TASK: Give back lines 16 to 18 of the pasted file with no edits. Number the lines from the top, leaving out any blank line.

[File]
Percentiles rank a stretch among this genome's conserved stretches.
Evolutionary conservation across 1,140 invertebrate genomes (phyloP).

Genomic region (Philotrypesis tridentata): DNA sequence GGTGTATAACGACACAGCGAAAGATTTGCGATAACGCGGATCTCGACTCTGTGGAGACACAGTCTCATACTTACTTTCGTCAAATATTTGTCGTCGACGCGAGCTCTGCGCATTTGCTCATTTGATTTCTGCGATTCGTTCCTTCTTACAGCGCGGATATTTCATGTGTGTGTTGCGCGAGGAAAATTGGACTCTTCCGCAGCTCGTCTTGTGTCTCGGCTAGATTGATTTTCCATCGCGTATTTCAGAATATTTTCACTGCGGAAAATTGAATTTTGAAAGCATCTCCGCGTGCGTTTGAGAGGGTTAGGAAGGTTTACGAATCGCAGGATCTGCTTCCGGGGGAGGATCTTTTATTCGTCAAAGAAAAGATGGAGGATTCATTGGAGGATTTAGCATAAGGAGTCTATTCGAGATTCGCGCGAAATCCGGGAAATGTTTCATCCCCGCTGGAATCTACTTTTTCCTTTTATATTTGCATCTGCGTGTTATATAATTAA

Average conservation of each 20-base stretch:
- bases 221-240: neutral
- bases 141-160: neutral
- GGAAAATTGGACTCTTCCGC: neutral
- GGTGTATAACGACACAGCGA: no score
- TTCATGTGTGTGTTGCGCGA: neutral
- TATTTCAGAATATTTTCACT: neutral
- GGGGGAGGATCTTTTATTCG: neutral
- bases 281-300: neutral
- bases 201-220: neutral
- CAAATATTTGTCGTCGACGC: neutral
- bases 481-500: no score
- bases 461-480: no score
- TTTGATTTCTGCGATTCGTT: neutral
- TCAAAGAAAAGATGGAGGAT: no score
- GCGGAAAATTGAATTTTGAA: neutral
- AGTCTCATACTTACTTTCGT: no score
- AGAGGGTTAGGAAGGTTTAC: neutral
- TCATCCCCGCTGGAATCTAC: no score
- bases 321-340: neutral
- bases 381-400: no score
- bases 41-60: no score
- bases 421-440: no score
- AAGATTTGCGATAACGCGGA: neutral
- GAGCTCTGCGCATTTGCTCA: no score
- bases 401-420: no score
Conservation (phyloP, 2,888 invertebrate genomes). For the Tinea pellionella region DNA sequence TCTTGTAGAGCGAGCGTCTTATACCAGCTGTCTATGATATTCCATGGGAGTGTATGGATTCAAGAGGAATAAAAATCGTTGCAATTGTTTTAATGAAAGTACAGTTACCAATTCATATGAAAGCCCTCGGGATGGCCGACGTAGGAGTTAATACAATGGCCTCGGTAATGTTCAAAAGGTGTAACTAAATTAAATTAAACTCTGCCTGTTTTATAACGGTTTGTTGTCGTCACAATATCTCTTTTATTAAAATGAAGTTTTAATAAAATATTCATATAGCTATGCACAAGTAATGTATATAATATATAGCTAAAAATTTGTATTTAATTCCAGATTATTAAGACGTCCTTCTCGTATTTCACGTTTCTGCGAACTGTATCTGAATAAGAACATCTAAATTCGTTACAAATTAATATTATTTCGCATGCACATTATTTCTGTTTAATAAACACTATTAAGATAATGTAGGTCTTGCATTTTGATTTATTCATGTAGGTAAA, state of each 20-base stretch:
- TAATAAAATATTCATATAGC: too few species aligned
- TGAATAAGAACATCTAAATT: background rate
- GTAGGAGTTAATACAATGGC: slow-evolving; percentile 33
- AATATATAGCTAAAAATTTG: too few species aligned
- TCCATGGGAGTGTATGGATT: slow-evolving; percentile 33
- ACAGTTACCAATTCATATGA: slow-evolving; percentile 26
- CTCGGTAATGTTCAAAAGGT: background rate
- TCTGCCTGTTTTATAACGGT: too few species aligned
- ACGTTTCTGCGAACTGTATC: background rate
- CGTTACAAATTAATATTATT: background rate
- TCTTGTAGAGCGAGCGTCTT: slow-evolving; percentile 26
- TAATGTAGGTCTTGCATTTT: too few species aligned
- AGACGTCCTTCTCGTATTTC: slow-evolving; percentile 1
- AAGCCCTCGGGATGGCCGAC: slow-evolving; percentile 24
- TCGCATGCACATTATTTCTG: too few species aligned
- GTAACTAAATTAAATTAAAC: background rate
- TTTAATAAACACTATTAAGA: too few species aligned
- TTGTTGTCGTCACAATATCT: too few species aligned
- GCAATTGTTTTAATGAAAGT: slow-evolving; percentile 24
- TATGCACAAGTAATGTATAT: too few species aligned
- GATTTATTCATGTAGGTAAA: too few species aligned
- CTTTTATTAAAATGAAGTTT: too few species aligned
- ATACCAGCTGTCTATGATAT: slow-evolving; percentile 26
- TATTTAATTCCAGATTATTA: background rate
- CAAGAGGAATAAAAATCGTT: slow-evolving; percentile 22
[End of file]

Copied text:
- bases 461-480: no score
- TTTGATTTCTGCGATTCGTT: neutral
- TCAAAGAAAAGATGGAGGAT: no score